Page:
She defends the spaghetti tastings and the tackiness: ‘I love all that because primarily I am quite well aware of how important the press are. They are important because they give you publicity. but you also do likewise for them; they are not going to have a picture ofyou looking bland. They don‘t put anything in unless it is a silly. nice, funny picture. so I am quite prepared to meet them halfway on that.‘ But she admits to being more discriminating now about who she talks to: ‘Once you get known for a certain part. they think you‘re totally thick. and I object to interviewers that want to go on that tack. They don‘t give you credit for having a brain. so I don‘t speak to them any
A PRPE SPEC TA 0L E l
more. . . And ifthey want to start probing and prying. I say. sorry I‘ve got the next appointment now. But I‘ve been in danger of saying too much over'the years - because I do you see; I‘m me own worst enemy.‘
At this point. I embark on the thorny subject of the tabloids‘ sensationalist treatment of the fact that her husband is a former homosexual. ‘They do sensationalise. I‘m afraid. . .‘ But we are interrupted by a knock on the door. revealing a timid PA who. it turns out. recognises me from high school. Su is delighted to change tack and take on a kind of Cilla/This Is Your Life role. ‘I bet they do know each other! Uh oh! Oh, I don't believe it! Oh. isn‘t life funny. Oh. I can‘t bloody believe it. You‘ll have to have a good chinwag. . .'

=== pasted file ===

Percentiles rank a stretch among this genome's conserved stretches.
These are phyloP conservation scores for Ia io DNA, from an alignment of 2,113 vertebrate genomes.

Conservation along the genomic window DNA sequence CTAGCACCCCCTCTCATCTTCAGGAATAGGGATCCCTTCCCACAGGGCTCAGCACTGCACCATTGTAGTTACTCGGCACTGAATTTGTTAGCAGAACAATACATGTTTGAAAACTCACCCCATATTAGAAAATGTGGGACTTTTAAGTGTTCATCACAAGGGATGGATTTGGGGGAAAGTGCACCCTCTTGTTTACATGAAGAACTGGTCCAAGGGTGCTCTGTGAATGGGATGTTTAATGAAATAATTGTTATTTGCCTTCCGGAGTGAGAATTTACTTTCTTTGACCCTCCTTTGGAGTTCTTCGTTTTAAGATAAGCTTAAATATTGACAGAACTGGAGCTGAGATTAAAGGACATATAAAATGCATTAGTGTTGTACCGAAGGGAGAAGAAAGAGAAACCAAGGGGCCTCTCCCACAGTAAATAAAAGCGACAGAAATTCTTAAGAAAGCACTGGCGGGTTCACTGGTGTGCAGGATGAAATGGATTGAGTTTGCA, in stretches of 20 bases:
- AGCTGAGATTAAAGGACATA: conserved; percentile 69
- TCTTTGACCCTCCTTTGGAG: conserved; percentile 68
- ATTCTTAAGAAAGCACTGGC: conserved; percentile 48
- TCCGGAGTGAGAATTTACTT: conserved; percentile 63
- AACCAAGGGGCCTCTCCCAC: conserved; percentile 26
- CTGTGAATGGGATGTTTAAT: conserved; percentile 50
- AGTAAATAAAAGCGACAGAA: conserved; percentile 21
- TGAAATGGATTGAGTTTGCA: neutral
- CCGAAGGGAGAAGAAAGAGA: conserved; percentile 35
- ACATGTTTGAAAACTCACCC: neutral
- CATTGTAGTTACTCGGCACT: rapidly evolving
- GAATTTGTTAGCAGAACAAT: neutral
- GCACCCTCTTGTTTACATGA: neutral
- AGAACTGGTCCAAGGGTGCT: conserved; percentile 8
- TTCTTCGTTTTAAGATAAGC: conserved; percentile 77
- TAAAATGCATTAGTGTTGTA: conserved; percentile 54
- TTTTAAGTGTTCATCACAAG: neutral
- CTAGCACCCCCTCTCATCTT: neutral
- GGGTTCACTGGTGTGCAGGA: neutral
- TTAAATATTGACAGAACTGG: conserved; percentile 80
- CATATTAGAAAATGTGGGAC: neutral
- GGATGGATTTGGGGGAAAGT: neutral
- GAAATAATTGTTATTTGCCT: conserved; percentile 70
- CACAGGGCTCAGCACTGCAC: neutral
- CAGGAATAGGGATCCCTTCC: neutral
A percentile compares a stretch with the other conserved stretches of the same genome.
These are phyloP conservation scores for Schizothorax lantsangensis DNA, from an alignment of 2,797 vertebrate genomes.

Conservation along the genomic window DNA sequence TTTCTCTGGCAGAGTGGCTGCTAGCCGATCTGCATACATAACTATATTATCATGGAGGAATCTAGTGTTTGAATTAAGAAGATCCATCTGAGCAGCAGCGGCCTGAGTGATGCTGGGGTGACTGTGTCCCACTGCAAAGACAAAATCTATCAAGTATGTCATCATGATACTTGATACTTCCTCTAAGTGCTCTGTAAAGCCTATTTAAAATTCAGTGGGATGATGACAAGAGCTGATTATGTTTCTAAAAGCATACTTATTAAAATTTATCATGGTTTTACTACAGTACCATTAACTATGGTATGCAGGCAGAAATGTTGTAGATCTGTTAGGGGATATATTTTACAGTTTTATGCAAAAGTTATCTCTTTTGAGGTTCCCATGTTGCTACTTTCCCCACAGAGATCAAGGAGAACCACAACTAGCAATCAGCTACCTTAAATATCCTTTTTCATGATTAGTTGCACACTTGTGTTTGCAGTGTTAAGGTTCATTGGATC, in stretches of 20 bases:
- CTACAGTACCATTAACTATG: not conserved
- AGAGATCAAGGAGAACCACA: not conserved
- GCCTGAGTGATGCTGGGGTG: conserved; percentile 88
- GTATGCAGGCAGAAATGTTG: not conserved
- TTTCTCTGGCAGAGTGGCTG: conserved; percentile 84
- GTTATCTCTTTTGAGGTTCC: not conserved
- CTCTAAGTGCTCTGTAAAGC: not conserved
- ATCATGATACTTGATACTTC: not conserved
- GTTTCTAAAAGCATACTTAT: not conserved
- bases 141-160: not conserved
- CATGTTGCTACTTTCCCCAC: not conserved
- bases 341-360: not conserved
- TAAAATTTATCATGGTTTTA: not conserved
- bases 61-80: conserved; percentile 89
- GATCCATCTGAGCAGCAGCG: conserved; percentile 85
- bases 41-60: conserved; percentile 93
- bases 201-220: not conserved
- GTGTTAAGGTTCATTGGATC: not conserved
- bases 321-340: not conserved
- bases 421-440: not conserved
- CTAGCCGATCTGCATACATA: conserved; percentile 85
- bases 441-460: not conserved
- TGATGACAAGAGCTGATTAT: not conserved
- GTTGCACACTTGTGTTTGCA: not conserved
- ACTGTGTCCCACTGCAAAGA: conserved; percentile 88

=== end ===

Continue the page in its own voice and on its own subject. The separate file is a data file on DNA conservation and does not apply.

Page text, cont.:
Still. she does me the honour of returning to the subject swiftly if only to say somewhat firmly - and her next appointment is not far away — ‘That‘s in the past now and I never refer to it.‘
Su Pollard’s shrewd handling of the press is symptomatic of her clever marketing of herself. She is fun. friendly. nice to fans and. to look at. positively bird-like in her frailty. But one detects a certain steely determination there as well. and a businesswoman’s realisation that what she was born with is what will sell. She is proud to be eccentric. As she says: ‘There are no characters left these days. Years ago. when I was about twenty, back home in Nottingham. it used to be. because it was — er— a different way of life and you made your own entertainment. you had all these sing-alongs and you entertained each other. You didn't have a resident comic coming in who you paid. Not like these days. You had to create your own fun. And it was all sorts ofcharacters. little men who used to come in kilts and put swords on the ﬂoor. Brilliant. You don‘t get any characters these days. Everyone tends to be a little bit safe. a little bit bland.‘
The message is clear. Don‘t mind her. you can call her wacky anyday. Su Pollard '5 A Song, a Frock and a Tinkle is at the King’s Theatre. Edinburgh on Sun 22 Apr at 7.30pm.
‘I used to think Peggy, poor cow, was always dressed so dowdy, it was such a relielto go to clubs and wearshort skirts and stuff. Because I always think, ilyour legs can stand it, why not?’
The List 6— 19 April W909